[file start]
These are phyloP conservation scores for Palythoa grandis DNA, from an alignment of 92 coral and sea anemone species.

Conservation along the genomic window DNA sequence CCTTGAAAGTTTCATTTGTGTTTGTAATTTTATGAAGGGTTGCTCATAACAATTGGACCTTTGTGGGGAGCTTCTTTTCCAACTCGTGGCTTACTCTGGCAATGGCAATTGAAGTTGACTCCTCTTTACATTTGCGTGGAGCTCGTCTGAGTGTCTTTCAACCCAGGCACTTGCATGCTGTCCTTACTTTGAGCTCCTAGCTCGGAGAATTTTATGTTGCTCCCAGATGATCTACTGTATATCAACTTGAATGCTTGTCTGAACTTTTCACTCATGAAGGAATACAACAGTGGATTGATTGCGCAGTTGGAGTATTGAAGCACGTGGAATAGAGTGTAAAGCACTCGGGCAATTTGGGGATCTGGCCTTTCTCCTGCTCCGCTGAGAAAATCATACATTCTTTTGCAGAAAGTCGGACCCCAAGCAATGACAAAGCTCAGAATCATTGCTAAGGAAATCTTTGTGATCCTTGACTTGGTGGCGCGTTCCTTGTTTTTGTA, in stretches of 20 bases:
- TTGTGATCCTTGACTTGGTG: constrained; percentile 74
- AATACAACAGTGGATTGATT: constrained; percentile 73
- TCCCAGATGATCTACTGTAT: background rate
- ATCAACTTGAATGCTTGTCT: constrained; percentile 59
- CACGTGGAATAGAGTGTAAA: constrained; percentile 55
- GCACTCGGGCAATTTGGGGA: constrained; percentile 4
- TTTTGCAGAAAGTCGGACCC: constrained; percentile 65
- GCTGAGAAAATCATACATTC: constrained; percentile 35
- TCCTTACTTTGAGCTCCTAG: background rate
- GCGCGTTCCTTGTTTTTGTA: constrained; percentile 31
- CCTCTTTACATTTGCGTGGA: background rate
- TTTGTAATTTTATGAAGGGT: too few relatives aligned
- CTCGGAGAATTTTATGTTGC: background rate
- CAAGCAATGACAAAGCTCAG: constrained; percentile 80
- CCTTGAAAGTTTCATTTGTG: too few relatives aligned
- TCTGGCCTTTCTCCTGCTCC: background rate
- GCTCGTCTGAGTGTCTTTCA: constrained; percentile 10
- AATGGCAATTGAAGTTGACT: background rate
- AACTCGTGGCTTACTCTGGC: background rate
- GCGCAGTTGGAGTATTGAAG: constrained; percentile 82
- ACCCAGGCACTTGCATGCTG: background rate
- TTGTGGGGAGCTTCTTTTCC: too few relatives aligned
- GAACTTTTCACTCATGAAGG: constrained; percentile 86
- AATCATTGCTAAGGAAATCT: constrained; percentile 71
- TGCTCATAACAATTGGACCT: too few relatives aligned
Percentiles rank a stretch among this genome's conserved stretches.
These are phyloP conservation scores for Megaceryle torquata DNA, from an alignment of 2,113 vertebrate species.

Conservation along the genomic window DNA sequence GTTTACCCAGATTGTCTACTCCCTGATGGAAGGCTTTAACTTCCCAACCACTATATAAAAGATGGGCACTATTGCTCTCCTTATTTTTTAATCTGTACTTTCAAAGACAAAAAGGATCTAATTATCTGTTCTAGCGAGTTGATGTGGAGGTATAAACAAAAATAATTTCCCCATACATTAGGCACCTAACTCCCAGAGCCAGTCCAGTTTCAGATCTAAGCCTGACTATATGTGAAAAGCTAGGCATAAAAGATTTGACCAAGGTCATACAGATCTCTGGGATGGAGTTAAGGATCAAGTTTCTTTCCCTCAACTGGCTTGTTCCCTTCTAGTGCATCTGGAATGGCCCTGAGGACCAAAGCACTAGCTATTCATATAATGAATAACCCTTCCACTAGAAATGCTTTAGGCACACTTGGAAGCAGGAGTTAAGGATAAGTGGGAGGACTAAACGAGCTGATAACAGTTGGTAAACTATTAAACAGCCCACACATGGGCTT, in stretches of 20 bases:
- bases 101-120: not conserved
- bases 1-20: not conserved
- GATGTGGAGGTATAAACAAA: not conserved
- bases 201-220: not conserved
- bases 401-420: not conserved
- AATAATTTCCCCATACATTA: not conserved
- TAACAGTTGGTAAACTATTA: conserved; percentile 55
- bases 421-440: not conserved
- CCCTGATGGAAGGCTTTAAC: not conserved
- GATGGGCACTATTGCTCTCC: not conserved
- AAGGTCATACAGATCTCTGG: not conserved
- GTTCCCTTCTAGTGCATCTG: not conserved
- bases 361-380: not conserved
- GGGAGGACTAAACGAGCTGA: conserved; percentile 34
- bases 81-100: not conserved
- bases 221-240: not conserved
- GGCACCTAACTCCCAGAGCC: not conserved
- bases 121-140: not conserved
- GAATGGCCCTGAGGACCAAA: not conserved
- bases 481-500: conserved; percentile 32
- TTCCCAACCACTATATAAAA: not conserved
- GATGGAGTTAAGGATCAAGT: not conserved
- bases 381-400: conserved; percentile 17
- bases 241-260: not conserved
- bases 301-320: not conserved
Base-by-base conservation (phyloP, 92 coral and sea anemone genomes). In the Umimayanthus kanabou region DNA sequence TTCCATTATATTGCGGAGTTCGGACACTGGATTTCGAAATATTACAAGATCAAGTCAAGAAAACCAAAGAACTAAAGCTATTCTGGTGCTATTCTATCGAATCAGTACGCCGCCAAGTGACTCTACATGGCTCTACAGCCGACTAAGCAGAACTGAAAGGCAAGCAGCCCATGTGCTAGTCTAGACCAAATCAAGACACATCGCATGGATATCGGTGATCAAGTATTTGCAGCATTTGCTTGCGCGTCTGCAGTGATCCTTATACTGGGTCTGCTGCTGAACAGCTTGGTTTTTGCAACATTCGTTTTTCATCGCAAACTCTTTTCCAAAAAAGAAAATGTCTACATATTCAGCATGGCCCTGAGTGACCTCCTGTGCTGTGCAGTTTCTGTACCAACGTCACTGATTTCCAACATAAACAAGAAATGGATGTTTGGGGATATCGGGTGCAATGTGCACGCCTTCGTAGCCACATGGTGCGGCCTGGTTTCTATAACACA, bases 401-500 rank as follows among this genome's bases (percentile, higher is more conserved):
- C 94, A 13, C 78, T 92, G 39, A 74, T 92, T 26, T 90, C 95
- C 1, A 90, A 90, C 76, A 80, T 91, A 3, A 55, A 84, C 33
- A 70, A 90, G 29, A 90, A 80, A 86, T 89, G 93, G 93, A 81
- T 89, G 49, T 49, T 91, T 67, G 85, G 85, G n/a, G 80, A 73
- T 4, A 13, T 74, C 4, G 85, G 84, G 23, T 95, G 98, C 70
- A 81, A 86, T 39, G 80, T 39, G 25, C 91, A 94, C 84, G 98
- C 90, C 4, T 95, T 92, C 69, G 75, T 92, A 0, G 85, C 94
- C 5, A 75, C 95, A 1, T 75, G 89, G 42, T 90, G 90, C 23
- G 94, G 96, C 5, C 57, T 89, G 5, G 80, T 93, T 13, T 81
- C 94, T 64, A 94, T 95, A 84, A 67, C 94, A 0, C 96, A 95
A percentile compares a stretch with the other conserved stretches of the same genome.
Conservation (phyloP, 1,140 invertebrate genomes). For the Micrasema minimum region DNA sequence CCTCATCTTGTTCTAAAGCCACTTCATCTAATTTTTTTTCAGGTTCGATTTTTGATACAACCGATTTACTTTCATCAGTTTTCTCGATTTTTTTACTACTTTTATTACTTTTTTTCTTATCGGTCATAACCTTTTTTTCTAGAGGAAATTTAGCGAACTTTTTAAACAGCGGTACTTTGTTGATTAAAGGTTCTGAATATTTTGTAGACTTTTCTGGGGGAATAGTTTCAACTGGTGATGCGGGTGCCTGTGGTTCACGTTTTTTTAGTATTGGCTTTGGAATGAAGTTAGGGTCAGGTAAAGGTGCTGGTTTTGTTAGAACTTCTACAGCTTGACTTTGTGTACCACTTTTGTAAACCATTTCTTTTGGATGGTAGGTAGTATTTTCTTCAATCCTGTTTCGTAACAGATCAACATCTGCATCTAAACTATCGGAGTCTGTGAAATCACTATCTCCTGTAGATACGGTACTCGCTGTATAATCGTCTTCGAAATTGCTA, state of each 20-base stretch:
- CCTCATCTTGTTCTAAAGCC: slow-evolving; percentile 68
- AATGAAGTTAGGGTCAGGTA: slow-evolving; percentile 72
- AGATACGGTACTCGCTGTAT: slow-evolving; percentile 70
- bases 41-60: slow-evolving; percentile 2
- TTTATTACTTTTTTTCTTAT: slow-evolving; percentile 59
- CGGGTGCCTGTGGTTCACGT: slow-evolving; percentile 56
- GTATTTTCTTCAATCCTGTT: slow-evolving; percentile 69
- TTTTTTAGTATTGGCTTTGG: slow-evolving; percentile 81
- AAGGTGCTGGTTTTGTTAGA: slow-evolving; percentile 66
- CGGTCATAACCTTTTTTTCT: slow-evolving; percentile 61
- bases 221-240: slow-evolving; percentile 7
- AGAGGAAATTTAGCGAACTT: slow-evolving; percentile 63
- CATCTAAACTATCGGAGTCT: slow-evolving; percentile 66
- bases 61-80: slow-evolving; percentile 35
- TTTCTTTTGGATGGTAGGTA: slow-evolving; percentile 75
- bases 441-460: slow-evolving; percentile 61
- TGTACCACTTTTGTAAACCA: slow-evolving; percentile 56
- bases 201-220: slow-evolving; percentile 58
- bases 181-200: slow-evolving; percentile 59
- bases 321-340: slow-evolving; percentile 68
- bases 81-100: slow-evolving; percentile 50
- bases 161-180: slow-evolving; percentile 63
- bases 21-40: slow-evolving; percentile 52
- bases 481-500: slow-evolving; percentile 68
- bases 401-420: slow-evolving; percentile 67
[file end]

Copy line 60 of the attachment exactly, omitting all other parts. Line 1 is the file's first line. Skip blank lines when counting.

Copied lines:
- T 89, G 49, T 49, T 91, T 67, G 85, G 85, G n/a, G 80, A 73